COMMERCE, Ga. -- Kurt Johnson says his success at Atlanta Dragway over the years has nothing to do with its close proximity to his home in nearby Sugar Hill. He says he's just been lucky to make the Pro Stock final at the last two events, beating Jim Yates there in 1996 before posting a runner- up finish to the defending Winston champion last year.
The AC Delco Chevrolet Camaro driver will admit that in order to be in a position to get lucky, he had to get there. That's where a little thing called experience comes into play.
He'll try to combine the two ingredients -- luck and experience -- in an attempt to make a fourth final appearance and possibly get a second win at Atlanta Dragway's 18th annual Fram Nationals, April 16-19. The $1.6-million race is the fifth of 22 events in the $30-million NHRA Winston Drag Racing Series.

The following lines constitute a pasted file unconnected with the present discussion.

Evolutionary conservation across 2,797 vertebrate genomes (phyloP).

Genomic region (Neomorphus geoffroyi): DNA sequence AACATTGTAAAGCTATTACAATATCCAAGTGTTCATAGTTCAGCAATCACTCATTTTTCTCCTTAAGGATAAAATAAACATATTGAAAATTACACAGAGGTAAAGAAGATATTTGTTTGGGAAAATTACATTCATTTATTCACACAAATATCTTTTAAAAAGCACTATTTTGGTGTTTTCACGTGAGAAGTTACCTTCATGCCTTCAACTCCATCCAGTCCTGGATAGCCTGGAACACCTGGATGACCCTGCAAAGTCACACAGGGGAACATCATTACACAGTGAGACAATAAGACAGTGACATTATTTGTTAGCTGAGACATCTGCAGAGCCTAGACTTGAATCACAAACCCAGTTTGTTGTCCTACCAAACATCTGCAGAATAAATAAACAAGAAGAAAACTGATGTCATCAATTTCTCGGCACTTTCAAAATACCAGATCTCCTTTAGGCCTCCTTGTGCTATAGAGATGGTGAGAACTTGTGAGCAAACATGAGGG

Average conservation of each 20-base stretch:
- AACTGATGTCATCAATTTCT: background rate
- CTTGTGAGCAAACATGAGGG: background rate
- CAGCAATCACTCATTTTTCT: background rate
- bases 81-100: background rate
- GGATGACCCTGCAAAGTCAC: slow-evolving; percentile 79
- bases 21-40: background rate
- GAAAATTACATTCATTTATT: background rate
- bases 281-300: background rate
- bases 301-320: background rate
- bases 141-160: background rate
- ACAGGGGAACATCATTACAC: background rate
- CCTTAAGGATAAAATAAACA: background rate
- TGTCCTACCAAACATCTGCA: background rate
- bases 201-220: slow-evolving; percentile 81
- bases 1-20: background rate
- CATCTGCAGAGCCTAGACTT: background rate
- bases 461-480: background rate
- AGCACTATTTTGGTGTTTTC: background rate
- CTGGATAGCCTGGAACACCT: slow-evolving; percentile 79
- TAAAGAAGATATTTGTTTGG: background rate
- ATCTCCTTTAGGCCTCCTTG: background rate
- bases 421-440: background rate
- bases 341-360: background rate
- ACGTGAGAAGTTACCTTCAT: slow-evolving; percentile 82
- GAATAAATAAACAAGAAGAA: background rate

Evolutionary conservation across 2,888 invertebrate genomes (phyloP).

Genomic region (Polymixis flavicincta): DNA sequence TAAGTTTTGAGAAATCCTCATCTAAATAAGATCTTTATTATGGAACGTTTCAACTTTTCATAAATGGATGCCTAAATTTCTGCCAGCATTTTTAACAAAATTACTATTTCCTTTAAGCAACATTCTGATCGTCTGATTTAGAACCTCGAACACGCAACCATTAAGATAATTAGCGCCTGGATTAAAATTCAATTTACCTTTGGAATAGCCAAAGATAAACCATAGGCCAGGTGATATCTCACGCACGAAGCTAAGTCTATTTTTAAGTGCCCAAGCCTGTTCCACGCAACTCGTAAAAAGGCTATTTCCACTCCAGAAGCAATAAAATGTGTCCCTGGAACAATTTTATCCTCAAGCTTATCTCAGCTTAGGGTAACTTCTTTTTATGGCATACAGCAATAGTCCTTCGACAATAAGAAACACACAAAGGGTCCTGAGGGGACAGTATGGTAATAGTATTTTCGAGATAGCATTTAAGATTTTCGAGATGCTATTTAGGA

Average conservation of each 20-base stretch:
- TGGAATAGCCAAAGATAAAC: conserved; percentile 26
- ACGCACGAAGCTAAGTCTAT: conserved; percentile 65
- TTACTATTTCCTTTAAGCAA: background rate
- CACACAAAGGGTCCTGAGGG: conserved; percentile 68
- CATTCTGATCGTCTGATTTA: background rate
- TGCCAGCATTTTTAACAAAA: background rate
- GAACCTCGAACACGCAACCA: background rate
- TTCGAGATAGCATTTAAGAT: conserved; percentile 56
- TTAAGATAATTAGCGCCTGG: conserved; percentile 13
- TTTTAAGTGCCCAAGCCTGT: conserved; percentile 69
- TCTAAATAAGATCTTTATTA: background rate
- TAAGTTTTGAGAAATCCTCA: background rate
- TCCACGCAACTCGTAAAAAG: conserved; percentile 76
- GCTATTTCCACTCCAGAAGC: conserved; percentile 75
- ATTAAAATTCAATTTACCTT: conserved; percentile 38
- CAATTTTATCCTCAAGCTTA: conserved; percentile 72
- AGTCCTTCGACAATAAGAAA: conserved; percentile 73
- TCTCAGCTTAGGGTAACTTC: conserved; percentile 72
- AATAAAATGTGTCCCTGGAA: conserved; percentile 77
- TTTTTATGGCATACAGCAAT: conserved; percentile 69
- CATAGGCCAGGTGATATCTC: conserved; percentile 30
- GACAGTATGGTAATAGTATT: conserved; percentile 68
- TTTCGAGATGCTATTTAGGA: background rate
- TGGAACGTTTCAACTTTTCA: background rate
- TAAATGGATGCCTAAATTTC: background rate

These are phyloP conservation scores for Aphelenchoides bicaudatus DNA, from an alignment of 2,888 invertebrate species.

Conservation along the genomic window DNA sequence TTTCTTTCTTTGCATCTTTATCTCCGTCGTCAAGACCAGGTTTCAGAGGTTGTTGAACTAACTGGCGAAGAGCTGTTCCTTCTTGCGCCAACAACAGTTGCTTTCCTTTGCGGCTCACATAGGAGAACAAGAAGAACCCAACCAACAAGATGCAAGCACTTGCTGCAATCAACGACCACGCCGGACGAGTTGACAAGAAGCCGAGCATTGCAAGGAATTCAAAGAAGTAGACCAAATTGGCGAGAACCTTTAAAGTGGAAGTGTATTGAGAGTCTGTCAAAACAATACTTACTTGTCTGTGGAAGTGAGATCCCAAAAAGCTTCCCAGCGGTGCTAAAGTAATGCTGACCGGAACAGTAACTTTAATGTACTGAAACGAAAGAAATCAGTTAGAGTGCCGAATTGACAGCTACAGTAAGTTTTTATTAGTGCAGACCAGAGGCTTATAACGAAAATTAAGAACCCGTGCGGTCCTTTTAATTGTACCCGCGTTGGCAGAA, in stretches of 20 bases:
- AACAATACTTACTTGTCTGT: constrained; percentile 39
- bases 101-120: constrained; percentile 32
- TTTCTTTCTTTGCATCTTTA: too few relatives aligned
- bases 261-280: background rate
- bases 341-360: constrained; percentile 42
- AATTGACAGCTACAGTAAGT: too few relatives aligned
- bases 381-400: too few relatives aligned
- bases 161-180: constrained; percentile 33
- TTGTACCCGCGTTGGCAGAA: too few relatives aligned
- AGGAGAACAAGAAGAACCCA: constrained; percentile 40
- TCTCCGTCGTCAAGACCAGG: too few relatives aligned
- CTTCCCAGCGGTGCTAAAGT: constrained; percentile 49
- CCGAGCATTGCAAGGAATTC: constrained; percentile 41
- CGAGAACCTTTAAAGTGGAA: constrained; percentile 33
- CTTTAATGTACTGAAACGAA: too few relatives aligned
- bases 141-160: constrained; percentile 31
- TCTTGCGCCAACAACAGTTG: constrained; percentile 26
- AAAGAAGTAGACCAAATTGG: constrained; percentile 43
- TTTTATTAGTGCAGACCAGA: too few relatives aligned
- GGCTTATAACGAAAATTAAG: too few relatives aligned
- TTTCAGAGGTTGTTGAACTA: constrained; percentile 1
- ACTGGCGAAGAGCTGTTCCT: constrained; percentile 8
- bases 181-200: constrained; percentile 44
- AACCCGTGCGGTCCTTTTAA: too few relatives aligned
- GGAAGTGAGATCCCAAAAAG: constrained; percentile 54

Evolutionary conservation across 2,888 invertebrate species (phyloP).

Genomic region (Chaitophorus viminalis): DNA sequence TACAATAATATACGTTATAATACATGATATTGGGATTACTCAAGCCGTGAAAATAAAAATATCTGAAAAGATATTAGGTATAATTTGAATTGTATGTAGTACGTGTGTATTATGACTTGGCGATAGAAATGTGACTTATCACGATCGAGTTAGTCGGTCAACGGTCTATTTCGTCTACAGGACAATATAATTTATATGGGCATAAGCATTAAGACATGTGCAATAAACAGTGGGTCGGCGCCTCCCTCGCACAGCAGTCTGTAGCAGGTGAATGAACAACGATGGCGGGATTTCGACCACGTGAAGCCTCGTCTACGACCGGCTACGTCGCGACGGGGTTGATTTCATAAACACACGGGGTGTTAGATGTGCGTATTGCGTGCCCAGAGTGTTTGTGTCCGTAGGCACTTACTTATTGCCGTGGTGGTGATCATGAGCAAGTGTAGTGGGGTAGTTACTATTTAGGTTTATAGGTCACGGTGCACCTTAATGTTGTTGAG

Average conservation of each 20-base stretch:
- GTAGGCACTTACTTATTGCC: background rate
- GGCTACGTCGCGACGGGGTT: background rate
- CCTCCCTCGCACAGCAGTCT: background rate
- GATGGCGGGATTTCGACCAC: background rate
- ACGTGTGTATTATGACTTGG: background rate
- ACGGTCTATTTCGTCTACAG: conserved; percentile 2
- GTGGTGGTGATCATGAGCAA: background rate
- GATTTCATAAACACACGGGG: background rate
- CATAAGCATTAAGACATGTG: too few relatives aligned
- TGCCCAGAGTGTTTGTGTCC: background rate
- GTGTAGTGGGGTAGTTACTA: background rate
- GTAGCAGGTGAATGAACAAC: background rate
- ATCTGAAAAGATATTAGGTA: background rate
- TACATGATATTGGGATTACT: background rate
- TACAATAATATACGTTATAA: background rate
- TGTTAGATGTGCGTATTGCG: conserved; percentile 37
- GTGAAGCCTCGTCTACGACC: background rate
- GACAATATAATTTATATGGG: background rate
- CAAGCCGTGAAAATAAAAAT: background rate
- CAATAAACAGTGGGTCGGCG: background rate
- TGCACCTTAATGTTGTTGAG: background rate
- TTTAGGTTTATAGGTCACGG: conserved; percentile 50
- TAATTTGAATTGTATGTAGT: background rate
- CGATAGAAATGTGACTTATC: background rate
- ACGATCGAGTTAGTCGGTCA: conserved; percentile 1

"I made my first final round appearance there in 1993 and have been fortunate there in the last couple of years," Johnson said. "We do a lot of testing there so we're real familiar with the race track. We know where the bumps are, we know what kind of gear to run and we know how the air is. I'd say in overall experience, we have more at that place than we do anywhere else.
"Once you have the experience, you need a little bit of luck to help you get that trophy. It doesn't matter how you win a race, it seems like one round you've got to get lucky to win. Experience and luck, that's all it is."
While his father Warren is having another career year, setting record after record and winning race after race, Kurt has been working steadily to develop a combination with his new 1998 Chevrolet Camaro. He feels confident that once he gets his hot rod figured out, he'll be right back in the hunt again.
"The Camaro has been trying to throw us a little bit of a curve right now," he said. "We had to change the suspension around to adapt to the new body style. We've run fast at times and qualified good, but when it gets hot it tends to spin the tires a little more than we would like. We're going to keep our nose to the grindstone and keep after it."
His hard work paid off at the recent Winston Invitational, NHRA's special non-points all-star race, where he qualified fourth and beat Jim Yates, Mark Pawuk and Steve Schmidt to advance to the final, before eventually losing out on the big $50,000 payday to Mark Osborne.